Once we have determined where our target lives, we can investigate the types of internet providers that the target may use (and possibly the IP netblocks they issue to that region). Some providers give a unique password to your home router, some will not. For example, where I live there is only one provider that services the area. If the ISP is similar to where our target lives, having only one ISP helps determine the model of the routers used by that ISP and if they use default passwords. If so, default passwords are easy to find on the surface web. Typically, a large percentage of home routers use the default username and password of “admin” and “admin.”If we get lucky, and the home router is using a default password, we are in. Sometimes, we can get access in other ways and find one of the many vulnerabilities in unpatched SoHo routers or Wi-Fi, which might allow us to compromise it. Or perhaps the router exposes additional services via UPnP which may contain vulnerabilities, like a Minecraft server, or remote access into the target’s home network. As a last resort, we can physically show up to the target’s location and perform some sneaky Wi-Fi attacks, or get even luckier and find an open, unencrypted guest network.

                Once we are on the network, we can leverage a whole new class of layer 2 attacks against all the systems on their home network like gaming computers, IoT, tablets, etc. If there are work-issued devices on the network, or the target shares a work password on a non-work device, we will find it.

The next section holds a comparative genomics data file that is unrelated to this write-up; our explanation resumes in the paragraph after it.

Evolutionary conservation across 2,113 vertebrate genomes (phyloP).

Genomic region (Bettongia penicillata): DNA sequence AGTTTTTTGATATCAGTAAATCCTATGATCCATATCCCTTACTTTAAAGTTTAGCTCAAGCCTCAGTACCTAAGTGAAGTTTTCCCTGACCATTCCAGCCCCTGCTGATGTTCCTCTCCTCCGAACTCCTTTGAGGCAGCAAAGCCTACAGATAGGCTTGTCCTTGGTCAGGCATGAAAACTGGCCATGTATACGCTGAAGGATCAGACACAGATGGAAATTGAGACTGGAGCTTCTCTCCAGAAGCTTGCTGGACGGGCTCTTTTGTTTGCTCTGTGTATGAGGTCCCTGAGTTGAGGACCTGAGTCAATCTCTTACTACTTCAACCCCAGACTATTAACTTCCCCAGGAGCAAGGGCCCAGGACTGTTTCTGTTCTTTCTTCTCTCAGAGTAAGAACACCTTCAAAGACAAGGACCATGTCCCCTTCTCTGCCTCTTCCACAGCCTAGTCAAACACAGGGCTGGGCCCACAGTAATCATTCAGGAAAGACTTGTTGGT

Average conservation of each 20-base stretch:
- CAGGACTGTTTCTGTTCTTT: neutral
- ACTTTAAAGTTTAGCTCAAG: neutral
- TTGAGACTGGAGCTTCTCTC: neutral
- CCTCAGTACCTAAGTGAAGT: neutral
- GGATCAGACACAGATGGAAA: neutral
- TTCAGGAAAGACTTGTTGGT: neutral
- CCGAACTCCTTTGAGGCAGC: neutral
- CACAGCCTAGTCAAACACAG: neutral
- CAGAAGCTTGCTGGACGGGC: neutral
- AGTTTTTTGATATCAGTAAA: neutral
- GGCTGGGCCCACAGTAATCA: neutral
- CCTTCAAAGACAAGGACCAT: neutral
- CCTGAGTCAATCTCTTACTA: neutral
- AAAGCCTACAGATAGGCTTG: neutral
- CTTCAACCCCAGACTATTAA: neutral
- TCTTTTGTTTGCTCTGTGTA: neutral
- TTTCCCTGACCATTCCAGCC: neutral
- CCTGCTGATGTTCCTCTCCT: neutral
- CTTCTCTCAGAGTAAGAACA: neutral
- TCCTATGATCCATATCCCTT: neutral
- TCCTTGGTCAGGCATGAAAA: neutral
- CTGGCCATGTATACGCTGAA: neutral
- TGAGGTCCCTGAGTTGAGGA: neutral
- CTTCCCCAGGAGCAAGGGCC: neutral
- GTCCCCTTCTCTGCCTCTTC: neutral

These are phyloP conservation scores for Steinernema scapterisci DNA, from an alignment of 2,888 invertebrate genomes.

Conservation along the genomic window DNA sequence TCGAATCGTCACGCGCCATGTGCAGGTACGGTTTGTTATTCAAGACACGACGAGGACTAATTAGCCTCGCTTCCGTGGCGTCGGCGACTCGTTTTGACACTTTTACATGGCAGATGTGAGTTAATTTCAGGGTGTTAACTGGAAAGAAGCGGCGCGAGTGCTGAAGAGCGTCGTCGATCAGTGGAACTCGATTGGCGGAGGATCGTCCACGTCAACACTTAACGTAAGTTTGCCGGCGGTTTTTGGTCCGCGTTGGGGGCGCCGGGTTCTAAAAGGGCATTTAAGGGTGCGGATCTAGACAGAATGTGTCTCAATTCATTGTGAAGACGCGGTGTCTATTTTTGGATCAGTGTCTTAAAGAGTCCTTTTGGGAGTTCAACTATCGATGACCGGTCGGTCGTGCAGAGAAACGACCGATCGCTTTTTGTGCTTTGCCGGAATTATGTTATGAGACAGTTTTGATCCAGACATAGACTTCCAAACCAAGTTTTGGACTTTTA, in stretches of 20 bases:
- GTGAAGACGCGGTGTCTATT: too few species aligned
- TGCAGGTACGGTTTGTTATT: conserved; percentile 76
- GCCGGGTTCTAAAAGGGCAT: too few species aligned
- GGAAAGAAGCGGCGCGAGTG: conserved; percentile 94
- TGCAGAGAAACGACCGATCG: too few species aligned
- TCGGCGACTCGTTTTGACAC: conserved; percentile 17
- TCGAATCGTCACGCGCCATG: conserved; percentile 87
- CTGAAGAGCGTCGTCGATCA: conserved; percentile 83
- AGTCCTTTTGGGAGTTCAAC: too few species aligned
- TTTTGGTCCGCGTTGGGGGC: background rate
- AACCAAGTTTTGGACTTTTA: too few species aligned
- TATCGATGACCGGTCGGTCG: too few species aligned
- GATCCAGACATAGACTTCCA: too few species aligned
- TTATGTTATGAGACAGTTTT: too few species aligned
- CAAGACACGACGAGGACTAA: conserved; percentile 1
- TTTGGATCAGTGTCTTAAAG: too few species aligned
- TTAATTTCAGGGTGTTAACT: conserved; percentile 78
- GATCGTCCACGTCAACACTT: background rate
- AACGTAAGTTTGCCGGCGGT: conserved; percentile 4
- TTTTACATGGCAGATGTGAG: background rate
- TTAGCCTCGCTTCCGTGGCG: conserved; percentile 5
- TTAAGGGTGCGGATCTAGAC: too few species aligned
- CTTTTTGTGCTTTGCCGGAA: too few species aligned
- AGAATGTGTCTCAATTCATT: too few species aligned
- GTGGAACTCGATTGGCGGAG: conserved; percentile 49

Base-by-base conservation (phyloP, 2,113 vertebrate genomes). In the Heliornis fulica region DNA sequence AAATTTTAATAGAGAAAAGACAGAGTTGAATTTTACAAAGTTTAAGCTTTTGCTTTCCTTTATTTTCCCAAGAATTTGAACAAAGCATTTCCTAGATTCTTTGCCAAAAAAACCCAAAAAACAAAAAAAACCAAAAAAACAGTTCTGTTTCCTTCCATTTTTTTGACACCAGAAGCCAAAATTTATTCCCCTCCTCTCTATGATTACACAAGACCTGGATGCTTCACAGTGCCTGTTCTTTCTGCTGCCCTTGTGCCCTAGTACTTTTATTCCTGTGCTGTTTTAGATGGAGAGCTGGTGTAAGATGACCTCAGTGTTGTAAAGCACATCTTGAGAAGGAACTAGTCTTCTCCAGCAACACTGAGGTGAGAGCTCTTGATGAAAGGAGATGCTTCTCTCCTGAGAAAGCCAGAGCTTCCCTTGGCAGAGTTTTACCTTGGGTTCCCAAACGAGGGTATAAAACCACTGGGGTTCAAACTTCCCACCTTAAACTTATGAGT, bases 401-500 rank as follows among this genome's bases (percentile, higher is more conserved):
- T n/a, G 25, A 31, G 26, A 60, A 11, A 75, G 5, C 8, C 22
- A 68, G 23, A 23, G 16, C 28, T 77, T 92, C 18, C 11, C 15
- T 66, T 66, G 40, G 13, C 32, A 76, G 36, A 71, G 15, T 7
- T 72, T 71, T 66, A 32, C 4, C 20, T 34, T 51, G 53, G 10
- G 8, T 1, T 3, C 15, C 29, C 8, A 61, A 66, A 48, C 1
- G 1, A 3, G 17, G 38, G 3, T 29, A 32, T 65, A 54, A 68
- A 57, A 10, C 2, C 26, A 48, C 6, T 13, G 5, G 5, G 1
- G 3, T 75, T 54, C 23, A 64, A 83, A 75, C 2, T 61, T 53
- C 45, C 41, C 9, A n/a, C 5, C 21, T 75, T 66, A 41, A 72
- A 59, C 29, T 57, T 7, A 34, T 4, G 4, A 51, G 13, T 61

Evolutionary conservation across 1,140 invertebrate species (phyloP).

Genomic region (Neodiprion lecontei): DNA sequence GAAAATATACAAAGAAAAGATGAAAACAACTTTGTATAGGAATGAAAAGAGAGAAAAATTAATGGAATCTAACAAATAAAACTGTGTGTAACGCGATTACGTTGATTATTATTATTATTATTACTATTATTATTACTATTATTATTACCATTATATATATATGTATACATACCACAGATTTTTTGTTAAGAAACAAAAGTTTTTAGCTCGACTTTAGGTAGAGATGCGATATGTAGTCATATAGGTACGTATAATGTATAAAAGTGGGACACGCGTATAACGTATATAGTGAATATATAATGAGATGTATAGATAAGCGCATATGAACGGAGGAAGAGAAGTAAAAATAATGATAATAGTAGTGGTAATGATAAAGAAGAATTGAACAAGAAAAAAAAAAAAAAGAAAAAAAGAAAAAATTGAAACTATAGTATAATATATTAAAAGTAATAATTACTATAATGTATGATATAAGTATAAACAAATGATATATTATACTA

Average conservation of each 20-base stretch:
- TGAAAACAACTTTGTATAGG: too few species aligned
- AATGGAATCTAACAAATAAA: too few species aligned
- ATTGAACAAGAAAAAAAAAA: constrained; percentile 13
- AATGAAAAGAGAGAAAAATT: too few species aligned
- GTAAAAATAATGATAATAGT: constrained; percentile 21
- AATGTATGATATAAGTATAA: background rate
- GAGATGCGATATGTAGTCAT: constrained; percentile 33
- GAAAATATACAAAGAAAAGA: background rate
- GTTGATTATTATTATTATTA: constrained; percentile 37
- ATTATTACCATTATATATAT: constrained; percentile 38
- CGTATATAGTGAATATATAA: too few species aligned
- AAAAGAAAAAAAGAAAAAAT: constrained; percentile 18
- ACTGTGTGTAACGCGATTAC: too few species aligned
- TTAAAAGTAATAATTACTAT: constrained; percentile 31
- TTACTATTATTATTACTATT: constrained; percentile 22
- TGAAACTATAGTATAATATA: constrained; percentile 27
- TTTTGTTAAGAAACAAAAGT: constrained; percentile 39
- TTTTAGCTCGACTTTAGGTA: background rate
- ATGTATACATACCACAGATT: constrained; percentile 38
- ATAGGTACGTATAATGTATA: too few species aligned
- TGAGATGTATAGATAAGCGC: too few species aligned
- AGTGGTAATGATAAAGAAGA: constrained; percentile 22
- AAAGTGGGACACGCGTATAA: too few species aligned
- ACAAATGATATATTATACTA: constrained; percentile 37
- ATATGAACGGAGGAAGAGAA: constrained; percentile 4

Once we have the target’s work account credentials, we plan the next stage of our BEC attack. In our recon work we see that our CEO target is going on vacation. This is the perfect time to attack. Our plan is to get the CFO or other responsible financial executive to quickly send money into our threat actor “account.” As threat actors, we use trust, fear, and urgency to get what we want. We can simply use the account credentials gleaned from our CEO and send an email to the CFO or other executive explaining that there is a payment that must be made immediately, or the company will lose a client or some other scare tactic. Being the good threat actors that we are, we have also done our homework and learned exactly how the CEO writes, what words she uses, and how she structures her sentences so that we can impersonate her perfectly. We send our email and wait for the money to arrive.